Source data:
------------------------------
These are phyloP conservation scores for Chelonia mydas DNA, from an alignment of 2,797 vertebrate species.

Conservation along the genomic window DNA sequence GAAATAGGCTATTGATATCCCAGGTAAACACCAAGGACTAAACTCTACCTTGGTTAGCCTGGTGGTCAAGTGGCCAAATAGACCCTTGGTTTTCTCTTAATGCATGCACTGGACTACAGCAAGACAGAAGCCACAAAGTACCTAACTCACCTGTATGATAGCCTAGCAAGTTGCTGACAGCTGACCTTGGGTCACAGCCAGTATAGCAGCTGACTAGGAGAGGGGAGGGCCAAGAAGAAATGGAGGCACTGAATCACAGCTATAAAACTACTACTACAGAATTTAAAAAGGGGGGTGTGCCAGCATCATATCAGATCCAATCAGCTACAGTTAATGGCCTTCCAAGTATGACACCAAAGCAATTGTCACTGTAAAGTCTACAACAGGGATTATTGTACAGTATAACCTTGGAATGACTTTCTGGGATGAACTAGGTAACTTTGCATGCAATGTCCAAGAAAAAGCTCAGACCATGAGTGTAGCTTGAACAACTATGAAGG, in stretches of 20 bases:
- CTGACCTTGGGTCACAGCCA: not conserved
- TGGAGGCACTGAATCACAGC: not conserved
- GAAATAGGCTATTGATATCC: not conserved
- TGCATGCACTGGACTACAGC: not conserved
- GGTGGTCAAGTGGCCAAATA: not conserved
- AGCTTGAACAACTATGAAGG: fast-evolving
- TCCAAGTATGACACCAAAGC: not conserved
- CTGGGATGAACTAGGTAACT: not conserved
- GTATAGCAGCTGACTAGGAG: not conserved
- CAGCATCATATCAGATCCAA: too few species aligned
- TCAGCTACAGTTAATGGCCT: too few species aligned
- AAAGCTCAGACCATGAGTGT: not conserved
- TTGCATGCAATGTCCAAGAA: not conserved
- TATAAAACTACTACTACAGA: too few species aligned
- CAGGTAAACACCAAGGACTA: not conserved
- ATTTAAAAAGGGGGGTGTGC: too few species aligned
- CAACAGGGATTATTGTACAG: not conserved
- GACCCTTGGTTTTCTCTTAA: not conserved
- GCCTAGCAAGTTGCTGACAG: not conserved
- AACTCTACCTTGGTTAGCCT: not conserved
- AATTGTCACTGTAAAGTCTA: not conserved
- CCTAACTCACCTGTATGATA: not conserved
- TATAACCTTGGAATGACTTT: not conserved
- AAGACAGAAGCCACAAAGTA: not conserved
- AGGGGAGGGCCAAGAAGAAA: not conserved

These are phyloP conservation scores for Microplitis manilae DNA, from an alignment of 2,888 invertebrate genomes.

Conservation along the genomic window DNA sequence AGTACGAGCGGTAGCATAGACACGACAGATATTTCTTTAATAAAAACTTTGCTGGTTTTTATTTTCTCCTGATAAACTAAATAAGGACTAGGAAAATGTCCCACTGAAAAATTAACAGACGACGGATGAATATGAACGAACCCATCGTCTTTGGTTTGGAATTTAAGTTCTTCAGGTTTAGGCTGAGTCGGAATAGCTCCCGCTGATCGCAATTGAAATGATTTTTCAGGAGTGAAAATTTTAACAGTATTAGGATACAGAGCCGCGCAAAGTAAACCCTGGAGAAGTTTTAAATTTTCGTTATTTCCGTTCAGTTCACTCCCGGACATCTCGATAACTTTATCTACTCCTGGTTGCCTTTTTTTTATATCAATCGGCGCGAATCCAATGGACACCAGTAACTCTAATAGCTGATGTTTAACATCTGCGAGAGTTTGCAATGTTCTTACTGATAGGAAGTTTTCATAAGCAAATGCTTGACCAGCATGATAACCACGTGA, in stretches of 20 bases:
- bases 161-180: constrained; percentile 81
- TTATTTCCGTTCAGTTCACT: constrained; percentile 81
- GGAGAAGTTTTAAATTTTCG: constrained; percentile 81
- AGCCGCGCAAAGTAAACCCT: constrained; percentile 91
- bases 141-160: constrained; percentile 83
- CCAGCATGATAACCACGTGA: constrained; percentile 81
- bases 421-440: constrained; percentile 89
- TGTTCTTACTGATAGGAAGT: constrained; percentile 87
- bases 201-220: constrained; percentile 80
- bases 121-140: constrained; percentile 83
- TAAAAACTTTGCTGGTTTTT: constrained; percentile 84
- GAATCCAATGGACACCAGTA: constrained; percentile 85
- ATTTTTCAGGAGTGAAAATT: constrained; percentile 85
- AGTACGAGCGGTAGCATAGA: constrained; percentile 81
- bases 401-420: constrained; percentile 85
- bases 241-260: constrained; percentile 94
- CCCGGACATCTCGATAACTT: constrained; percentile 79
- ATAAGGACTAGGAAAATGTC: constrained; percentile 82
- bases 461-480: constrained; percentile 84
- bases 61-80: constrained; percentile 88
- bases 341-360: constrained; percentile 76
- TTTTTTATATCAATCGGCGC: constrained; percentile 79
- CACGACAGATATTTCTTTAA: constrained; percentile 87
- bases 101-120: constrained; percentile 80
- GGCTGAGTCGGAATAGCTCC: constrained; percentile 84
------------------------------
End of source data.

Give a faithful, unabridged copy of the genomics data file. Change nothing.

These are phyloP conservation scores for Chelonia mydas DNA, from an alignment of 2,797 vertebrate species.

Conservation along the genomic window DNA sequence GAAATAGGCTATTGATATCCCAGGTAAACACCAAGGACTAAACTCTACCTTGGTTAGCCTGGTGGTCAAGTGGCCAAATAGACCCTTGGTTTTCTCTTAATGCATGCACTGGACTACAGCAAGACAGAAGCCACAAAGTACCTAACTCACCTGTATGATAGCCTAGCAAGTTGCTGACAGCTGACCTTGGGTCACAGCCAGTATAGCAGCTGACTAGGAGAGGGGAGGGCCAAGAAGAAATGGAGGCACTGAATCACAGCTATAAAACTACTACTACAGAATTTAAAAAGGGGGGTGTGCCAGCATCATATCAGATCCAATCAGCTACAGTTAATGGCCTTCCAAGTATGACACCAAAGCAATTGTCACTGTAAAGTCTACAACAGGGATTATTGTACAGTATAACCTTGGAATGACTTTCTGGGATGAACTAGGTAACTTTGCATGCAATGTCCAAGAAAAAGCTCAGACCATGAGTGTAGCTTGAACAACTATGAAGG, in stretches of 20 bases:
- CTGACCTTGGGTCACAGCCA: not conserved
- TGGAGGCACTGAATCACAGC: not conserved
- GAAATAGGCTATTGATATCC: not conserved
- TGCATGCACTGGACTACAGC: not conserved
- GGTGGTCAAGTGGCCAAATA: not conserved
- AGCTTGAACAACTATGAAGG: fast-evolving
- TCCAAGTATGACACCAAAGC: not conserved
- CTGGGATGAACTAGGTAACT: not conserved
- GTATAGCAGCTGACTAGGAG: not conserved
- CAGCATCATATCAGATCCAA: too few species aligned
- TCAGCTACAGTTAATGGCCT: too few species aligned
- AAAGCTCAGACCATGAGTGT: not conserved
- TTGCATGCAATGTCCAAGAA: not conserved
- TATAAAACTACTACTACAGA: too few species aligned
- CAGGTAAACACCAAGGACTA: not conserved
- ATTTAAAAAGGGGGGTGTGC: too few species aligned
- CAACAGGGATTATTGTACAG: not conserved
- GACCCTTGGTTTTCTCTTAA: not conserved
- GCCTAGCAAGTTGCTGACAG: not conserved
- AACTCTACCTTGGTTAGCCT: not conserved
- AATTGTCACTGTAAAGTCTA: not conserved
- CCTAACTCACCTGTATGATA: not conserved
- TATAACCTTGGAATGACTTT: not conserved
- AAGACAGAAGCCACAAAGTA: not conserved
- AGGGGAGGGCCAAGAAGAAA: not conserved

These are phyloP conservation scores for Microplitis manilae DNA, from an alignment of 2,888 invertebrate genomes.

Conservation along the genomic window DNA sequence AGTACGAGCGGTAGCATAGACACGACAGATATTTCTTTAATAAAAACTTTGCTGGTTTTTATTTTCTCCTGATAAACTAAATAAGGACTAGGAAAATGTCCCACTGAAAAATTAACAGACGACGGATGAATATGAACGAACCCATCGTCTTTGGTTTGGAATTTAAGTTCTTCAGGTTTAGGCTGAGTCGGAATAGCTCCCGCTGATCGCAATTGAAATGATTTTTCAGGAGTGAAAATTTTAACAGTATTAGGATACAGAGCCGCGCAAAGTAAACCCTGGAGAAGTTTTAAATTTTCGTTATTTCCGTTCAGTTCACTCCCGGACATCTCGATAACTTTATCTACTCCTGGTTGCCTTTTTTTTATATCAATCGGCGCGAATCCAATGGACACCAGTAACTCTAATAGCTGATGTTTAACATCTGCGAGAGTTTGCAATGTTCTTACTGATAGGAAGTTTTCATAAGCAAATGCTTGACCAGCATGATAACCACGTGA, in stretches of 20 bases:
- bases 161-180: constrained; percentile 81
- TTATTTCCGTTCAGTTCACT: constrained; percentile 81
- GGAGAAGTTTTAAATTTTCG: constrained; percentile 81
- AGCCGCGCAAAGTAAACCCT: constrained; percentile 91
- bases 141-160: constrained; percentile 83
- CCAGCATGATAACCACGTGA: constrained; percentile 81
- bases 421-440: constrained; percentile 89
- TGTTCTTACTGATAGGAAGT: constrained; percentile 87
- bases 201-220: constrained; percentile 80
- bases 121-140: constrained; percentile 83
- TAAAAACTTTGCTGGTTTTT: constrained; percentile 84
- GAATCCAATGGACACCAGTA: constrained; percentile 85
- ATTTTTCAGGAGTGAAAATT: constrained; percentile 85
- AGTACGAGCGGTAGCATAGA: constrained; percentile 81
- bases 401-420: constrained; percentile 85
- bases 241-260: constrained; percentile 94
- CCCGGACATCTCGATAACTT: constrained; percentile 79
- ATAAGGACTAGGAAAATGTC: constrained; percentile 82
- bases 461-480: constrained; percentile 84
- bases 61-80: constrained; percentile 88
- bases 341-360: constrained; percentile 76
- TTTTTTATATCAATCGGCGC: constrained; percentile 79
- CACGACAGATATTTCTTTAA: constrained; percentile 87
- bases 101-120: constrained; percentile 80
- GGCTGAGTCGGAATAGCTCC: constrained; percentile 84